Peter T. Ewell

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pp. 119-137

This chapter critically evaluates the “Triad” of oversight for higher education in the United States comprising the federal government, states, and accrediting organizations. The focus is principally, but not exclusively, on the accreditation of institutions. The chapter has three main sections. The first examines the motives...

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9. Managing Risk to Students and Taxpayers in Federal Financial Aid

David A. Bergeron

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pp. 138-156

The Higher Education Act (HEA) of 1965 (Public Law 89-329)1 swung open a door to education beyond high school for the young people of America by striving to remove the economic and educational barriers that limited access and success. Since the enactment of the HEA more than 50 years ago, tens of millions of our...

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10. Accreditors as Policy Leaders: Promoting Transparency, Judgment, and Culture Change

Jamienne S. Studley

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pp. 157-171

Accreditors can advance the national higher education agenda for access, affordability, and outcomes by leveraging their natural but underutilized strengths. Beyond their essential responsibility for assessing compliance with core standards, accreditors have three special capacities—call them gifts—they can and should...

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11. Crossing Borders: Accreditation and Quality Assurance in a Globalized World

Madeleine F. Green

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pp. 172-192

In the past 20 years, internationalization has become a broad concept in US higher education, including not only student mobility but also faculty mobility, collaborative research and teaching, internationalization of the curriculum, global citizenship, joint and dual degrees, and the establishment of programs...

Part IV: Perspectives of Consumers

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12. The Employer Quest for the Quality College Graduate Recruit

Edwin W. Koc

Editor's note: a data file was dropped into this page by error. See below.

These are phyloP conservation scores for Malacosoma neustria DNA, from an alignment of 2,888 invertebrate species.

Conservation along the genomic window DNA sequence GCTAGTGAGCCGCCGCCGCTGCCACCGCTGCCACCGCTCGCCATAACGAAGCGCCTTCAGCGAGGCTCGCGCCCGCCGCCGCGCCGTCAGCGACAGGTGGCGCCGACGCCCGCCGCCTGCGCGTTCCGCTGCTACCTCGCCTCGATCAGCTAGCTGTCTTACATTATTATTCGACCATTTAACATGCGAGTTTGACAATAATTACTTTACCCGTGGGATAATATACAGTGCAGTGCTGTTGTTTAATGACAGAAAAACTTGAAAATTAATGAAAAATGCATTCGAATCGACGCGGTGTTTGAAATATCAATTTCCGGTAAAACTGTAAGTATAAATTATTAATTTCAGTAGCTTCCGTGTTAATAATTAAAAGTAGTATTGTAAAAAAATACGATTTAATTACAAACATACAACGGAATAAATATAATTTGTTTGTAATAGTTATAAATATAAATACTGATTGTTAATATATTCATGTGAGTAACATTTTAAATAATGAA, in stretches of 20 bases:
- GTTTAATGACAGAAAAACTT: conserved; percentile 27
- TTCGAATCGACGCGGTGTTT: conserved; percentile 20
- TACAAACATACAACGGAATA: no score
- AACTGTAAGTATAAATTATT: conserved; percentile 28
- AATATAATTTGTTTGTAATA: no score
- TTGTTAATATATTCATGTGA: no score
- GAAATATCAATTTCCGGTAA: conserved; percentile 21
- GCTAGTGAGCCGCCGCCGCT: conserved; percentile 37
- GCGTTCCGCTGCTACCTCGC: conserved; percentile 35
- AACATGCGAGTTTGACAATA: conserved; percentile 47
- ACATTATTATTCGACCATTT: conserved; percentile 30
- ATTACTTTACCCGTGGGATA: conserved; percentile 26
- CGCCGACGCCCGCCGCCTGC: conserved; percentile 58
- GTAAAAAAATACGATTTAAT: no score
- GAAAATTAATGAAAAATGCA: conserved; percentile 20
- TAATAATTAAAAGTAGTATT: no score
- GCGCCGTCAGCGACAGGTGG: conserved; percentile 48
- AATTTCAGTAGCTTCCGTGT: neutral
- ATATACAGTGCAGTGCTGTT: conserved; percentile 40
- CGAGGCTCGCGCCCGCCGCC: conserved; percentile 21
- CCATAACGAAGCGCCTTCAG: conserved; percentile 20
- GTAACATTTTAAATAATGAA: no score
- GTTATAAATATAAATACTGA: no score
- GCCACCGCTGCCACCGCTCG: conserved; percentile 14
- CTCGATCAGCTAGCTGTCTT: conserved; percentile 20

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pp. 195-214

These two quotes sum up the core paradox of the college labor market today. While in one sense the market seems flooded with the number of college graduates available to employers (the percentage of the labor force with a bachelor’s degree is greater than at any time in history), a significant number of employers...

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13. Accreditation and Return on Investment

Mark Schneider and Audrey Peek

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pp. 215-229

For many students, choosing a college is the biggest financial decision they have ever made. This choice commits them to years of forgone wages while enrolled and, in a large share of cases, years of student loan payments after they leave school. It is no wonder that students want to know beforehand whether college is...

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14. Does Accreditation Protect Students Effectively?

Barmak Nassirian and Thomas L. Harnisch

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pp. 230-250

With the recent collapses of major for-profit colleges and widespread alarm caused by the size and repercussions of student debt, there is growing public concern about the quality of higher education. Public anxiety about educational quality has focused unprecedented attention on accreditation’s role in protecting students...

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Conclusion. Accreditation: Critical Issues for the Path Forward

Kevin Kinser and Susan D. Phillips

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pp. 251-270

The chapters in this volume have focused on the breadth of concerns about accreditation, and of the causes and possible solutions to the problems it faces. Clearly, this is a contested space; accreditation is on the edge. There are not only different views about what is wrong but also different views about whether accreditation...

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List of Contributors

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pp. 271-276

Susan D. Phillips is a professor at the University at Albany (SUNY) and leadership fellow at the State University of New York (SUNY) Academic & Innovative Leadership Institute. Previously, she served as the provost and vice president for academic affairs and the vice president for strategic partnerships at the...

Index

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pp. 277-284